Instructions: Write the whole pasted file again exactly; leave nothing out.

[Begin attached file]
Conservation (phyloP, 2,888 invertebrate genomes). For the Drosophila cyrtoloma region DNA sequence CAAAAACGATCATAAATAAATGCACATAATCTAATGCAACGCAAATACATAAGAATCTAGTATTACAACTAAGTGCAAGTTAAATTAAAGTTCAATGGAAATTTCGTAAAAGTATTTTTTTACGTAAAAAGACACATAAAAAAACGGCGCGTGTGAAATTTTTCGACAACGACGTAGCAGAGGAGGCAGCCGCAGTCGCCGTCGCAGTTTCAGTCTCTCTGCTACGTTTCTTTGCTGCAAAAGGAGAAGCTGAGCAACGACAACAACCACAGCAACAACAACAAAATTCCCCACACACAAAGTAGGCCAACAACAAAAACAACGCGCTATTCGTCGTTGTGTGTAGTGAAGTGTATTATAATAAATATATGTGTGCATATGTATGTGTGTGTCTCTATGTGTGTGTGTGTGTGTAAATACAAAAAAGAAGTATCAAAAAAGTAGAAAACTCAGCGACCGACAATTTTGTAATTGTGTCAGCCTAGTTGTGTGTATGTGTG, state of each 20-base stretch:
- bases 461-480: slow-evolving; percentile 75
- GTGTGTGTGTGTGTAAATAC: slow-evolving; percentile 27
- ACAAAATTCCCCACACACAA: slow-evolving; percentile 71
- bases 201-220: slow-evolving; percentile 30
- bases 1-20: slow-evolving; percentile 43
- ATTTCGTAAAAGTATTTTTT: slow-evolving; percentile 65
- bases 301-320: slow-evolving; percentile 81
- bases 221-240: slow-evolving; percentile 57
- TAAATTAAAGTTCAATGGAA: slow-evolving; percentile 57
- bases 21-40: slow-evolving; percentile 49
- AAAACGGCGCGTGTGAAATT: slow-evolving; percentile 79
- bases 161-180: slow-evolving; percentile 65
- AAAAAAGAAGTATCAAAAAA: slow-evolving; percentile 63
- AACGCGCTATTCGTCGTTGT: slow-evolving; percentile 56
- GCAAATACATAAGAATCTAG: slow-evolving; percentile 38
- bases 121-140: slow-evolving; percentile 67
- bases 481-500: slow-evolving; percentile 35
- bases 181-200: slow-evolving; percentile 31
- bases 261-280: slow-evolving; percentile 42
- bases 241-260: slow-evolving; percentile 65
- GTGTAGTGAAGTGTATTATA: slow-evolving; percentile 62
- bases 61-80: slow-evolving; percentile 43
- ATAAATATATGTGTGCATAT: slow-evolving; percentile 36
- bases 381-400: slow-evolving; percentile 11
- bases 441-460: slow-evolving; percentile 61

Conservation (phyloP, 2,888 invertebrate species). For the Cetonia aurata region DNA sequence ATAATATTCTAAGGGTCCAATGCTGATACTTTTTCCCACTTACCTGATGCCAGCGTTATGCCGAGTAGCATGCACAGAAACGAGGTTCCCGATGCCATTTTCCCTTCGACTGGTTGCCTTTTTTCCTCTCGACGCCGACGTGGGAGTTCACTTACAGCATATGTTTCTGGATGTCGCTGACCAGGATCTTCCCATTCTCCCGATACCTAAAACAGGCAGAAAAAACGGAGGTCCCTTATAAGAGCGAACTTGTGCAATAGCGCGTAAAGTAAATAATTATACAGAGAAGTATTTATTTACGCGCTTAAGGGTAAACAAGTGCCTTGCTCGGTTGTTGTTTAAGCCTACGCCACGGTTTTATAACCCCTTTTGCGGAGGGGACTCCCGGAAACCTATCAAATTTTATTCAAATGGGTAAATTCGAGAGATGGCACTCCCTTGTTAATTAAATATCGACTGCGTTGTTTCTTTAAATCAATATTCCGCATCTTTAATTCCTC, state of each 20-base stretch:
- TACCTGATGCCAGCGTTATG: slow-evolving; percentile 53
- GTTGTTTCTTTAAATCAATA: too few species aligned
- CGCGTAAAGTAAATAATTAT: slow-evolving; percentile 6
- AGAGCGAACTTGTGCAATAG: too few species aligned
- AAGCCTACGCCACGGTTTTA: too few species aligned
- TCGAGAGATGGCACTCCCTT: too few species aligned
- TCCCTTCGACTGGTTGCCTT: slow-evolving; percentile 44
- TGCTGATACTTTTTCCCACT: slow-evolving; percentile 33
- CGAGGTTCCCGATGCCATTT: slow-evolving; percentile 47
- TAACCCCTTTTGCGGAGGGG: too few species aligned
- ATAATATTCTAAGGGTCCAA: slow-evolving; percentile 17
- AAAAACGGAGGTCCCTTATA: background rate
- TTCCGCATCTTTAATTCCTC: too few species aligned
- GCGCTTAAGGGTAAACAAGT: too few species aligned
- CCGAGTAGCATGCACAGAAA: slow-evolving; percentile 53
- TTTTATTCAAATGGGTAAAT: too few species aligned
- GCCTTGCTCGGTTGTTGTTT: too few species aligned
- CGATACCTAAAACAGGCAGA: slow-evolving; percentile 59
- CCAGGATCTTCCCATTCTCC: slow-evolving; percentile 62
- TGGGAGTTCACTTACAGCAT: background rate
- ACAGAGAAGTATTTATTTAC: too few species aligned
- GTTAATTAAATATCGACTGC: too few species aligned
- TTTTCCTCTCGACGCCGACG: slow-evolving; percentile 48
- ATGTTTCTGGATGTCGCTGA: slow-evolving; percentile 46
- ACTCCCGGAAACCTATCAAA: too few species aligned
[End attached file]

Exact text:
Conservation (phyloP, 2,888 invertebrate genomes). For the Drosophila cyrtoloma region DNA sequence CAAAAACGATCATAAATAAATGCACATAATCTAATGCAACGCAAATACATAAGAATCTAGTATTACAACTAAGTGCAAGTTAAATTAAAGTTCAATGGAAATTTCGTAAAAGTATTTTTTTACGTAAAAAGACACATAAAAAAACGGCGCGTGTGAAATTTTTCGACAACGACGTAGCAGAGGAGGCAGCCGCAGTCGCCGTCGCAGTTTCAGTCTCTCTGCTACGTTTCTTTGCTGCAAAAGGAGAAGCTGAGCAACGACAACAACCACAGCAACAACAACAAAATTCCCCACACACAAAGTAGGCCAACAACAAAAACAACGCGCTATTCGTCGTTGTGTGTAGTGAAGTGTATTATAATAAATATATGTGTGCATATGTATGTGTGTGTCTCTATGTGTGTGTGTGTGTGTAAATACAAAAAAGAAGTATCAAAAAAGTAGAAAACTCAGCGACCGACAATTTTGTAATTGTGTCAGCCTAGTTGTGTGTATGTGTG, state of each 20-base stretch:
- bases 461-480: slow-evolving; percentile 75
- GTGTGTGTGTGTGTAAATAC: slow-evolving; percentile 27
- ACAAAATTCCCCACACACAA: slow-evolving; percentile 71
- bases 201-220: slow-evolving; percentile 30
- bases 1-20: slow-evolving; percentile 43
- ATTTCGTAAAAGTATTTTTT: slow-evolving; percentile 65
- bases 301-320: slow-evolving; percentile 81
- bases 221-240: slow-evolving; percentile 57
- TAAATTAAAGTTCAATGGAA: slow-evolving; percentile 57
- bases 21-40: slow-evolving; percentile 49
- AAAACGGCGCGTGTGAAATT: slow-evolving; percentile 79
- bases 161-180: slow-evolving; percentile 65
- AAAAAAGAAGTATCAAAAAA: slow-evolving; percentile 63
- AACGCGCTATTCGTCGTTGT: slow-evolving; percentile 56
- GCAAATACATAAGAATCTAG: slow-evolving; percentile 38
- bases 121-140: slow-evolving; percentile 67
- bases 481-500: slow-evolving; percentile 35
- bases 181-200: slow-evolving; percentile 31
- bases 261-280: slow-evolving; percentile 42
- bases 241-260: slow-evolving; percentile 65
- GTGTAGTGAAGTGTATTATA: slow-evolving; percentile 62
- bases 61-80: slow-evolving; percentile 43
- ATAAATATATGTGTGCATAT: slow-evolving; percentile 36
- bases 381-400: slow-evolving; percentile 11
- bases 441-460: slow-evolving; percentile 61

Conservation (phyloP, 2,888 invertebrate species). For the Cetonia aurata region DNA sequence ATAATATTCTAAGGGTCCAATGCTGATACTTTTTCCCACTTACCTGATGCCAGCGTTATGCCGAGTAGCATGCACAGAAACGAGGTTCCCGATGCCATTTTCCCTTCGACTGGTTGCCTTTTTTCCTCTCGACGCCGACGTGGGAGTTCACTTACAGCATATGTTTCTGGATGTCGCTGACCAGGATCTTCCCATTCTCCCGATACCTAAAACAGGCAGAAAAAACGGAGGTCCCTTATAAGAGCGAACTTGTGCAATAGCGCGTAAAGTAAATAATTATACAGAGAAGTATTTATTTACGCGCTTAAGGGTAAACAAGTGCCTTGCTCGGTTGTTGTTTAAGCCTACGCCACGGTTTTATAACCCCTTTTGCGGAGGGGACTCCCGGAAACCTATCAAATTTTATTCAAATGGGTAAATTCGAGAGATGGCACTCCCTTGTTAATTAAATATCGACTGCGTTGTTTCTTTAAATCAATATTCCGCATCTTTAATTCCTC, state of each 20-base stretch:
- TACCTGATGCCAGCGTTATG: slow-evolving; percentile 53
- GTTGTTTCTTTAAATCAATA: too few species aligned
- CGCGTAAAGTAAATAATTAT: slow-evolving; percentile 6
- AGAGCGAACTTGTGCAATAG: too few species aligned
- AAGCCTACGCCACGGTTTTA: too few species aligned
- TCGAGAGATGGCACTCCCTT: too few species aligned
- TCCCTTCGACTGGTTGCCTT: slow-evolving; percentile 44
- TGCTGATACTTTTTCCCACT: slow-evolving; percentile 33
- CGAGGTTCCCGATGCCATTT: slow-evolving; percentile 47
- TAACCCCTTTTGCGGAGGGG: too few species aligned
- ATAATATTCTAAGGGTCCAA: slow-evolving; percentile 17
- AAAAACGGAGGTCCCTTATA: background rate
- TTCCGCATCTTTAATTCCTC: too few species aligned
- GCGCTTAAGGGTAAACAAGT: too few species aligned
- CCGAGTAGCATGCACAGAAA: slow-evolving; percentile 53
- TTTTATTCAAATGGGTAAAT: too few species aligned
- GCCTTGCTCGGTTGTTGTTT: too few species aligned
- CGATACCTAAAACAGGCAGA: slow-evolving; percentile 59
- CCAGGATCTTCCCATTCTCC: slow-evolving; percentile 62
- TGGGAGTTCACTTACAGCAT: background rate
- ACAGAGAAGTATTTATTTAC: too few species aligned
- GTTAATTAAATATCGACTGC: too few species aligned
- TTTTCCTCTCGACGCCGACG: slow-evolving; percentile 48
- ATGTTTCTGGATGTCGCTGA: slow-evolving; percentile 46
- ACTCCCGGAAACCTATCAAA: too few species aligned